Hawaii to Allow Price Caps

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Hawaii to Allow Price Caps

HONOLULU -- The state legislature gave final approval yesterday to a bill allowing Hawaii to become the first state to regulate gasoline prices. The price cap would go into effect in July 2004.

Gov. Ben Cayetano supports the legislation and has said he would sign the measure to try to lower Hawaii's gasoline prices, traditionally among the highest in the country.

Senators approved the bill by an 18-7 vote. The House passed the bill 29-21, with one member absent, according to the Associated Press.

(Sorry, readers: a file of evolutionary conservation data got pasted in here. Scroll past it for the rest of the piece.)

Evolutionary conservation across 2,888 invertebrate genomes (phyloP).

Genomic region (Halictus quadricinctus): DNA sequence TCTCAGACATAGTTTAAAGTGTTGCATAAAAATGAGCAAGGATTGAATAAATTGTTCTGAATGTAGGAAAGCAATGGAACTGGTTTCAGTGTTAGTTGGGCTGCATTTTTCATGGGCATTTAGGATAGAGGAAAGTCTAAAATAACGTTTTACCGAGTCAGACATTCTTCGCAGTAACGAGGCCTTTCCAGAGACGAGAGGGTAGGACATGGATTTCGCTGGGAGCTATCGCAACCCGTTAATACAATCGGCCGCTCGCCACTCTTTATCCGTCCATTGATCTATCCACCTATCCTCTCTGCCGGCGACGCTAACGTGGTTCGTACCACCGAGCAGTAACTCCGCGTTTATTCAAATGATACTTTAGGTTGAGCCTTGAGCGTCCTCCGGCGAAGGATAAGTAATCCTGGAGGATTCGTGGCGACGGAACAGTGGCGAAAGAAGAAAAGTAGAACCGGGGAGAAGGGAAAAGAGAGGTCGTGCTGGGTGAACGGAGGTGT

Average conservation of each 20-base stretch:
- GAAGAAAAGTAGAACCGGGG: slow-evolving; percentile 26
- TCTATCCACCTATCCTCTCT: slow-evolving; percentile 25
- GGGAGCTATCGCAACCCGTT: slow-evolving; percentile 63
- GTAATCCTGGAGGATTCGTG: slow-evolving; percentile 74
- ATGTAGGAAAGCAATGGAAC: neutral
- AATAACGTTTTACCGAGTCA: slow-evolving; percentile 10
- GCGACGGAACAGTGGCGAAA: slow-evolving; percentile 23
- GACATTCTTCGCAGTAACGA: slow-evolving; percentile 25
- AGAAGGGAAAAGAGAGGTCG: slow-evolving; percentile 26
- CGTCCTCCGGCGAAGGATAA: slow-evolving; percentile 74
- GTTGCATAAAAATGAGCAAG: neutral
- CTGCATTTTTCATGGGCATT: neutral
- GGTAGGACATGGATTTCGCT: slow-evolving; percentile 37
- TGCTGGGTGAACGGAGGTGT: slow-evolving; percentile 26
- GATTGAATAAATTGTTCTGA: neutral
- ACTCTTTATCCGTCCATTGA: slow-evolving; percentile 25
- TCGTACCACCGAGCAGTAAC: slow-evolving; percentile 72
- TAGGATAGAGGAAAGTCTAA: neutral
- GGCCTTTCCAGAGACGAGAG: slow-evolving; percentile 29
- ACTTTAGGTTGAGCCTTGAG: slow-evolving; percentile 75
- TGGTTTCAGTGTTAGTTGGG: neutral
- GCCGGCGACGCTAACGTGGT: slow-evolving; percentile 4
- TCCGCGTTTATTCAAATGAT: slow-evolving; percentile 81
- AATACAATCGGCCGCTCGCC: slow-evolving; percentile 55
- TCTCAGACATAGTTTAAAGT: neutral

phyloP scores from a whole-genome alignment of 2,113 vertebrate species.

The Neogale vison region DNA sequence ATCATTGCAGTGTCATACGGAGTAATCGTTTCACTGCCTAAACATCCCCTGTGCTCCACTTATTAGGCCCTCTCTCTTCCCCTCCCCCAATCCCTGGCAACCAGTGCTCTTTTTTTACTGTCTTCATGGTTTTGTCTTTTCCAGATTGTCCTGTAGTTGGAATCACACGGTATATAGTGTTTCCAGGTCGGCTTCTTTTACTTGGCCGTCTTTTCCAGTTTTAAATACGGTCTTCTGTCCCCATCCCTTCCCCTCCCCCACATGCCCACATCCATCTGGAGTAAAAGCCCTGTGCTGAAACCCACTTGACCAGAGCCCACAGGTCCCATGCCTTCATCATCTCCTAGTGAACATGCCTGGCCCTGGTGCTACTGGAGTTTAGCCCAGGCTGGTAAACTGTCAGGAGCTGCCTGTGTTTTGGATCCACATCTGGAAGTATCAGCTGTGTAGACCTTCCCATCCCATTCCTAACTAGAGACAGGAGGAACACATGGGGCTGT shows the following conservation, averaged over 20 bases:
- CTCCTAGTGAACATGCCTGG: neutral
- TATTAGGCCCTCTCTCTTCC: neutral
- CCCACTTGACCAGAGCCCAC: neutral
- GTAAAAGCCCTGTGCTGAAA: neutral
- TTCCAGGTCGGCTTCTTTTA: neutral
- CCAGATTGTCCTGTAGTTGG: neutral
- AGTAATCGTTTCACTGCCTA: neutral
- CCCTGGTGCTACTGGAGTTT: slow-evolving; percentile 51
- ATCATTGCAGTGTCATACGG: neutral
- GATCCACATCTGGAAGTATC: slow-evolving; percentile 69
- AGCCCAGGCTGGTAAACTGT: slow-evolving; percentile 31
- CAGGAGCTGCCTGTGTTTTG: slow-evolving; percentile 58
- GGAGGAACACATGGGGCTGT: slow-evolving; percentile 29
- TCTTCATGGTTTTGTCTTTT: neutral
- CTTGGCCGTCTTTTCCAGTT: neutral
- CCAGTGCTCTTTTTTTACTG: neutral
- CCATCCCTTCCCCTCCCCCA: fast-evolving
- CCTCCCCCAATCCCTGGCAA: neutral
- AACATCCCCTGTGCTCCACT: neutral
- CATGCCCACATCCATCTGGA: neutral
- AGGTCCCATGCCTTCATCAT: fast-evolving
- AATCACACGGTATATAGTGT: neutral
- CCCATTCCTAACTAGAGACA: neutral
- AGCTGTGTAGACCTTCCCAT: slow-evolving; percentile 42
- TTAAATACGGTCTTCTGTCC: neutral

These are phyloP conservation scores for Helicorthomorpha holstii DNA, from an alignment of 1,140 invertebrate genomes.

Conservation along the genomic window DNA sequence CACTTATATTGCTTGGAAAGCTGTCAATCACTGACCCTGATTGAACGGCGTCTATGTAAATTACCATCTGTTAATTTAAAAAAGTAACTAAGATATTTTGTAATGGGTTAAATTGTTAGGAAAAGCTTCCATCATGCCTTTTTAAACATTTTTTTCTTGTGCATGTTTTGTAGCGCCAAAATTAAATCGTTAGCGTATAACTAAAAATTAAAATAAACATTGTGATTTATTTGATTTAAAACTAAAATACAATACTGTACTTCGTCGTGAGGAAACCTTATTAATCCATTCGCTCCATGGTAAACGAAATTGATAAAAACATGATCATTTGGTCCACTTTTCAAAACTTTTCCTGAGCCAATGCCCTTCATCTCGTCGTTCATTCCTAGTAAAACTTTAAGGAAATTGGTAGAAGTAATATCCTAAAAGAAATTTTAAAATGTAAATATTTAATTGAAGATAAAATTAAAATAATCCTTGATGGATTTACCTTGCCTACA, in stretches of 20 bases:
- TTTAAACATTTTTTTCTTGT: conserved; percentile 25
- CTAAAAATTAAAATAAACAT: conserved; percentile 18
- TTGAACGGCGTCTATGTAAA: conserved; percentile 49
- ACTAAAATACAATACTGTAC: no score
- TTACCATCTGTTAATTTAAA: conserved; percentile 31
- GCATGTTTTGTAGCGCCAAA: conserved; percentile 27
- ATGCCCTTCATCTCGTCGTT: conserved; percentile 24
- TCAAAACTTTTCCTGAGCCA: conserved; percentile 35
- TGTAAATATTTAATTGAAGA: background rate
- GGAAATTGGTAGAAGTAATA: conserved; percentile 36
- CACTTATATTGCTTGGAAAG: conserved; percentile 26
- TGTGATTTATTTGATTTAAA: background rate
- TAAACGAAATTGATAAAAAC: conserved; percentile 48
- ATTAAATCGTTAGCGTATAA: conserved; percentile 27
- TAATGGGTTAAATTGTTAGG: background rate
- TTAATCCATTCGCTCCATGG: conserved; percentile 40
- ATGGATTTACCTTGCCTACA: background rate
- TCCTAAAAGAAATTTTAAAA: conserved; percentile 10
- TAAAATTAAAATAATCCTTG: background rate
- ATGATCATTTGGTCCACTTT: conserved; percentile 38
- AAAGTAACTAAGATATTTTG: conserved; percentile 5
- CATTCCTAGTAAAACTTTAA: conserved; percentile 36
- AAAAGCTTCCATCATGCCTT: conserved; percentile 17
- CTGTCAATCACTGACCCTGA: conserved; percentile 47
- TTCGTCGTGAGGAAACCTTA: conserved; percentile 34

The bill would allow the state Public Utilities Commission to set a maximum price on gasoline based on an average of prices in West Coast markets. Profit margins for dealers would be capped at 16 cents per gallon on regular unleaded gasoline.

Opponents, who contend the law is an attempt to appease beleaguered consumers in an election year, argue the measure will raise gasoline prices by shuttering gas stations and driving some oil companies from the state completely, further reducing competition.

"It's going to damage and hurt small business. It's going to hurt every dealer in the state," said Bill Green, an independent Shell dealer in Oahu.

The national average for regular unleaded gasoline on Thursday was $1.40 per gallon, according to AAA. Average per-gallon prices in Hawaii ranged from $1.60 in Honolulu to $1.88 in Wailuku, the report said.